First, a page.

Genetic Information Now Protected from Discrimination

Last week, California’s Governor Jerry Brown passed SB 559, which amends the Unruh Civil Rights Act and the Fair Employment and Housing Act to include “genetic Information” as an impermissible basis of discrimination.

“Genetic information” is defined by the law as any of the following information regarding an individual:

(i)  The individual’s genetic tests.

(ii)  The genetic tests of family members of the individual.

(iii)  The manifestation of a disease or disorder in family members of the individual.

(iv) any request for, or receipt of, genetic services, or participation in clinical research that includes genetic services, by an individual or any family member of the individual.

However, an individual’s age or sex is not considered “genetic information.”  But we already know that you can’t discriminate on the basis of age or sex.

Some of us may ask, who goes around asking employees for their “genetic information” any way?  SB 559’s declarations noted that this form of discrimination was evident in the 1970s, which saw the advent of programs to screen and identify carriers of sickle cell anemia, a disease that afflicts African Americans.  This led state legislatures to enact discriminatory laws in the area, and in the early 1970s began mandating genetic screening of all African Americans for sickle cell anemia, leading to discrimination and unnecessary fear.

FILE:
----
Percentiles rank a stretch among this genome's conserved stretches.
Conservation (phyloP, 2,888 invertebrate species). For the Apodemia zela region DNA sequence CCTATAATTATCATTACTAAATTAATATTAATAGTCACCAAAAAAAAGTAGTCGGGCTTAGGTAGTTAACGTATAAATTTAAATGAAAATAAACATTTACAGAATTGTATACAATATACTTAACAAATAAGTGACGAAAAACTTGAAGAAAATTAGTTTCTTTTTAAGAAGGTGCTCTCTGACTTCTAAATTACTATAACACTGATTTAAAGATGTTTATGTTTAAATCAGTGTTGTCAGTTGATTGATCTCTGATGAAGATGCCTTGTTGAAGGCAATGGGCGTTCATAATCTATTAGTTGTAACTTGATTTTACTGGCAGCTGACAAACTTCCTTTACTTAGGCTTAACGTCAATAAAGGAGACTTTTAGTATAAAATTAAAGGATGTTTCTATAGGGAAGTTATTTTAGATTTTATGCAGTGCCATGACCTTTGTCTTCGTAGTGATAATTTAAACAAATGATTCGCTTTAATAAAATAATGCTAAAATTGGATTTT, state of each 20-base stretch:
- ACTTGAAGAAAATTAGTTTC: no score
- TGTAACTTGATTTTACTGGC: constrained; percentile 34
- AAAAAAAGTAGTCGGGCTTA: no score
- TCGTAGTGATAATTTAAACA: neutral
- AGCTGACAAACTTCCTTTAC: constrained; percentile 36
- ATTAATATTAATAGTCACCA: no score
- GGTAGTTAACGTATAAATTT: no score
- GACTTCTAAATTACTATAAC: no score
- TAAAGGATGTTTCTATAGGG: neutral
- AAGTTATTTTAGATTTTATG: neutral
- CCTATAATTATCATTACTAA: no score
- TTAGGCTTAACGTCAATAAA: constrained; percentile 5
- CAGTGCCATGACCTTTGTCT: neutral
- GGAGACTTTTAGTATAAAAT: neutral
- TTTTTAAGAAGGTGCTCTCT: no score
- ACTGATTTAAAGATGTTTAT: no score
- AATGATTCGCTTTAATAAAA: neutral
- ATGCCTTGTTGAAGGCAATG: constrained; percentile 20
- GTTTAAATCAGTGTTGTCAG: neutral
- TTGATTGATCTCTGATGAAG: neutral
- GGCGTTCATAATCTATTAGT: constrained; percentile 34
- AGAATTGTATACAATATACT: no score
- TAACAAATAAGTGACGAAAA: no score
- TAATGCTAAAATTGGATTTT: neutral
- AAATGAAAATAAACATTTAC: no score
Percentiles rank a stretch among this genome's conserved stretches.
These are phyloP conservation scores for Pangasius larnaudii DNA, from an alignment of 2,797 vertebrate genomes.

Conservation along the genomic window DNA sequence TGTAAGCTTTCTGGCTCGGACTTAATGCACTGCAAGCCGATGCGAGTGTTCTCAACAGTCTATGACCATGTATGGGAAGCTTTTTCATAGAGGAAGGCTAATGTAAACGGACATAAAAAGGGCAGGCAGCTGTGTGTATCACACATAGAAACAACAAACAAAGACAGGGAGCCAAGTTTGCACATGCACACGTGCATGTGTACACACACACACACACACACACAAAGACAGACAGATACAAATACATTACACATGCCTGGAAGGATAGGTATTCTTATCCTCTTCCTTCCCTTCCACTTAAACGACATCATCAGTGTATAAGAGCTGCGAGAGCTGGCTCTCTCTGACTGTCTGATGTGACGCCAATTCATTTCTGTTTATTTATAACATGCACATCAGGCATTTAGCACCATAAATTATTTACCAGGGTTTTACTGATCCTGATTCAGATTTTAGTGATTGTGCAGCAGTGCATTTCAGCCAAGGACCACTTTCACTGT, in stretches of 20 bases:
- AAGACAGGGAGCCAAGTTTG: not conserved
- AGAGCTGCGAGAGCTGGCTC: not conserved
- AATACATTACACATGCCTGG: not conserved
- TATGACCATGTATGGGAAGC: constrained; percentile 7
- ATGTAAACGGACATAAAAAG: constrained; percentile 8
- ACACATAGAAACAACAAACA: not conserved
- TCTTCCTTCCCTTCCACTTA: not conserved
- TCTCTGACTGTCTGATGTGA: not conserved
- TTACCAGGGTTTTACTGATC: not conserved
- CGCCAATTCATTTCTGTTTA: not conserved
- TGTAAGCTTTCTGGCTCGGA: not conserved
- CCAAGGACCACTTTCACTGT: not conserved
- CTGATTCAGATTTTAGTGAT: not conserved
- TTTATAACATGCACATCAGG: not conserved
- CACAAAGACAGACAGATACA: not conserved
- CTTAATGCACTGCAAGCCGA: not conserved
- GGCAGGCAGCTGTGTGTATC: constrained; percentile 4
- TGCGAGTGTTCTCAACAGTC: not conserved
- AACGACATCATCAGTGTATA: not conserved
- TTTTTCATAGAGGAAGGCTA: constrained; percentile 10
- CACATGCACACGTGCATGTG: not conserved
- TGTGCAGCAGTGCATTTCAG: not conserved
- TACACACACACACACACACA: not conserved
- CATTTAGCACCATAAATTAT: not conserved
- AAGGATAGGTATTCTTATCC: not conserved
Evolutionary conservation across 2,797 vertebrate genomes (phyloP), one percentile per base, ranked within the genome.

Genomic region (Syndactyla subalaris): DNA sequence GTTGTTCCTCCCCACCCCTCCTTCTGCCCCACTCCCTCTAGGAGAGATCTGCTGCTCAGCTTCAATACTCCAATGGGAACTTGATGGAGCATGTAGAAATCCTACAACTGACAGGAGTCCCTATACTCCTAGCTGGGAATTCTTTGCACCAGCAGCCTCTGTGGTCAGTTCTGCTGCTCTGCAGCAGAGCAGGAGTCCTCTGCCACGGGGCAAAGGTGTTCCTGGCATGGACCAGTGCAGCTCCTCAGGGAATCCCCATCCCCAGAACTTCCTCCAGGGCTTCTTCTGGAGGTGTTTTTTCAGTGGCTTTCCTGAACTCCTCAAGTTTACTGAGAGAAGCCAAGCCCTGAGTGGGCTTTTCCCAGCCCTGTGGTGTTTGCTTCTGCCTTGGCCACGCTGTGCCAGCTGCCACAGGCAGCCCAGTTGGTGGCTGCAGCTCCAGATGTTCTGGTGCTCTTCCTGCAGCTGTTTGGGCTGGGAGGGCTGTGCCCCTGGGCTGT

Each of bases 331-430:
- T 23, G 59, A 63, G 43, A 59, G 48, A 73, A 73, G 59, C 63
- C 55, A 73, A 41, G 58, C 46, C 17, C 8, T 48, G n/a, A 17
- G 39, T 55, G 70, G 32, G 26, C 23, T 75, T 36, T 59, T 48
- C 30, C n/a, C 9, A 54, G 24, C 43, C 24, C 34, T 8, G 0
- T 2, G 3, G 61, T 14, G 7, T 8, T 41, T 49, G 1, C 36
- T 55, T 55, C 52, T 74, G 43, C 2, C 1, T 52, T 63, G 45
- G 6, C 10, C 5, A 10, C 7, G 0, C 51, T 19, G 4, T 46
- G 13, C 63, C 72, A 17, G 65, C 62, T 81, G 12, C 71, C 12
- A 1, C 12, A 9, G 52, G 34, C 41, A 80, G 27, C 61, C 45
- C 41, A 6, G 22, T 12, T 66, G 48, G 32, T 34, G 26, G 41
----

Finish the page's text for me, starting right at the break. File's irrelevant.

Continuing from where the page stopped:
Yes, it does happen.  In 1998, the 9th Circuit Court of Appeals decided in favor of employees of Lawrence Berkeley Laboratory, which screened for syphilis, sickle cell trait, and pregnancy as part of their pre-employment health exam.  Norman-Bloodsaw v. Lawrence Berkeley Laboratory.

PRACTICAL TIP:  Employers subject to the Unruh Civil Rights Act and the Fair Employment and Housing Act should now treat genetic information as protected from discrimination the same way the same way that sex, race, color, religion, ancestry, national origin, and disability.  Unlike sex, race, or disability, which are usually apparent, an employee’s genetic information is not, unless you ask for it.  Don’t even give yourself access to the information.  If you need it, apply the tests universally and use that information for legitimate business purposes in a non-discriminatory manner.

Employees, if your employers require health screenings and you suffered an adverse employment action because of your genetic information, you may now have a basis for a discrimination lawsuit.

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In: Employment Law, New Laws

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